Mental health 101: an illustration of stigmas and taboos

Whilst we have addressed some of the stigmas & taboos faced by individuals with mental health disorders, we would like to add that these are not culture/religion specific, it is just something we have noted and heard from members of our community/friends and family.

Furthermore, we have also provided ways in which you or someone you know can seek help. Please note we are not experts but we are trying to raise awareness around the topic.

Anxiety & Depression

Anxiety &anxiety&depression depression usually go hand in hand. Anxiety is a type of fear associated with the thought of something going wrong in the present or future. Depression causes an individual to feel down or sad. A person will experience intense emotions of negativity that stay with them instead of going away.

If you’ve been feeling down for more than two weeks, visit your GP to discuss your symptoms. They will be able to tell you about the choice of treatments available and advise you on what might be the most suitable for you. There are many treatment options for anxiety and depression, here we have highlighted a few, these include; self-help, talking therapies and lifestyle factors.

Self-help treatments involve working from a book or computer programme and are often a first call approach to helping an individual with anxiety. In some cases, you may be closely supported by a trained therapist who will monitor your progress. It is recommend to have Self-help treatments before having intensive psychological therapy or medication. 

Another form of treatment recommended by The National Institute for Health and Care Excellence (NICE) is based on the principles of cognitive behavioural therapy (CBT). CBT is a type of psychological treatment that can help you understand your condition better and how your problems, thoughts, feelings and behaviour affect each other. The aim of CBT-based treatments is to help you learn ways to manage your anxiety by modifying negative or unhelpful behaviour and thoughts. Support groups can give you useful advice about how to effectively manage your anxiety and depression. They are also a good way to meet other people with similar experiences. Examples of support groups you may find useful include: Anxiety AllianceAnxiety UKMindRethink Mental Illness. Ask your GP about local support groups for anxiety in your area or search online for mental health information and support services near you.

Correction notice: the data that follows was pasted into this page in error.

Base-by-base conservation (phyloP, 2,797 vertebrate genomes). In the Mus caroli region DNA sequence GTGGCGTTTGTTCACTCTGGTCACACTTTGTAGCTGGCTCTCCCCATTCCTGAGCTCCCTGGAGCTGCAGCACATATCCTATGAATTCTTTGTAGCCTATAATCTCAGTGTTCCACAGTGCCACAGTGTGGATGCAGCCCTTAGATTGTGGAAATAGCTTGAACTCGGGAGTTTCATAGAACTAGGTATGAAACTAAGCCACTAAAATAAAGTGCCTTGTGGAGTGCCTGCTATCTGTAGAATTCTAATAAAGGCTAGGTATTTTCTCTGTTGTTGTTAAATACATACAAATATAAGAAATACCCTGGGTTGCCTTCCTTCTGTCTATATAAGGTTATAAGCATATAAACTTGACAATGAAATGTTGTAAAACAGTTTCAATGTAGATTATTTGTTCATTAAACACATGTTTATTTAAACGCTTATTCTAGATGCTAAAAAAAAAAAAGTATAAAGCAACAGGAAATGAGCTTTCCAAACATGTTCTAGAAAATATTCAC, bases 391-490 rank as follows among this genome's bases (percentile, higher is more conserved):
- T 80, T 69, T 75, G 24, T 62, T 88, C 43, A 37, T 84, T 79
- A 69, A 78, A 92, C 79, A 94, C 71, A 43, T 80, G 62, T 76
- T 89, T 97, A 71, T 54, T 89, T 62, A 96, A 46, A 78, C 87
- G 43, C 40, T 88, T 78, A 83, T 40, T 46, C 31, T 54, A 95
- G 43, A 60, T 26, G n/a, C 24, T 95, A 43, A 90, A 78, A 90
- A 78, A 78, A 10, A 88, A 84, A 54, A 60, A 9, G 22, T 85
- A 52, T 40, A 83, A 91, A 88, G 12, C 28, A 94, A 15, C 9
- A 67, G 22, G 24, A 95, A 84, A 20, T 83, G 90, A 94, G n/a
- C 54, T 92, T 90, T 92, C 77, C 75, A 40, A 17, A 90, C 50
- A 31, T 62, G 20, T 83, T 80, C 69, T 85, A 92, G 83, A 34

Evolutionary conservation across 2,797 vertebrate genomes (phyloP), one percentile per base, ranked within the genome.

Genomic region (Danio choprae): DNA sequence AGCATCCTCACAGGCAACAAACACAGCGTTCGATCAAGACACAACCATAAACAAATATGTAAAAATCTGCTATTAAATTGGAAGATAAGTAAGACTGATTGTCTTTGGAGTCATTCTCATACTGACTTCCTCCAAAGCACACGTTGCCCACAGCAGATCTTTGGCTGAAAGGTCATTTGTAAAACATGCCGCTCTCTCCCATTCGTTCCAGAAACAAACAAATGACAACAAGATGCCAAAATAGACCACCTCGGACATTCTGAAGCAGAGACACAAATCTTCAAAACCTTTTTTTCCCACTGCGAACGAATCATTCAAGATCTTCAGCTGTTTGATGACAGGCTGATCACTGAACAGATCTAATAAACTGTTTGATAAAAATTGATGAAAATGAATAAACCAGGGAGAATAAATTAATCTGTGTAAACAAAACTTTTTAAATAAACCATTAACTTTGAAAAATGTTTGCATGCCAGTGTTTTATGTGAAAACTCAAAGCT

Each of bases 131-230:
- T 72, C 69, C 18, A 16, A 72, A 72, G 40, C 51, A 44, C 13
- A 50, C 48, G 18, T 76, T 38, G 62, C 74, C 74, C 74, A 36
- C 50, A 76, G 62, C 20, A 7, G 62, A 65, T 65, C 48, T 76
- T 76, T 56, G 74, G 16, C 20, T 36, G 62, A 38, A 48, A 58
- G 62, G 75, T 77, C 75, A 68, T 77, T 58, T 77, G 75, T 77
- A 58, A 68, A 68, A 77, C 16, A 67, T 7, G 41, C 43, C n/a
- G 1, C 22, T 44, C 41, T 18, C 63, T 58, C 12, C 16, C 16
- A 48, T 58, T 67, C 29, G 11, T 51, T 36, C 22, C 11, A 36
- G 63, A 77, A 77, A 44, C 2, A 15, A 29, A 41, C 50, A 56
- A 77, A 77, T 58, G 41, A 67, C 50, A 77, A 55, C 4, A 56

Regular exercise, particularly aerobic exercise, may help you combat stress and release tension. It also encourages your brain to release the chemical serotonin, which can improve your mood. You should aim to do a minimum of 150 minutes of moderate-intensity exercise a week. Moderate-intensity exercise should raise your heart rate and make you breathe faster. You may find relaxation and breathing exercises helpful, or you may prefer activities such as yoga or pilates to help you unwind. You can also try this five-minute audio guide to dealing with anxiety. Avoiding drinks containing caffeine – such as coffee, tea, fizzy drinks and energy drinks – this may help reduce your anxiety levels. Smoking and alcohol have been shown to make feelings of anxiety worse. You can read more about alcohol units and stopping smoking.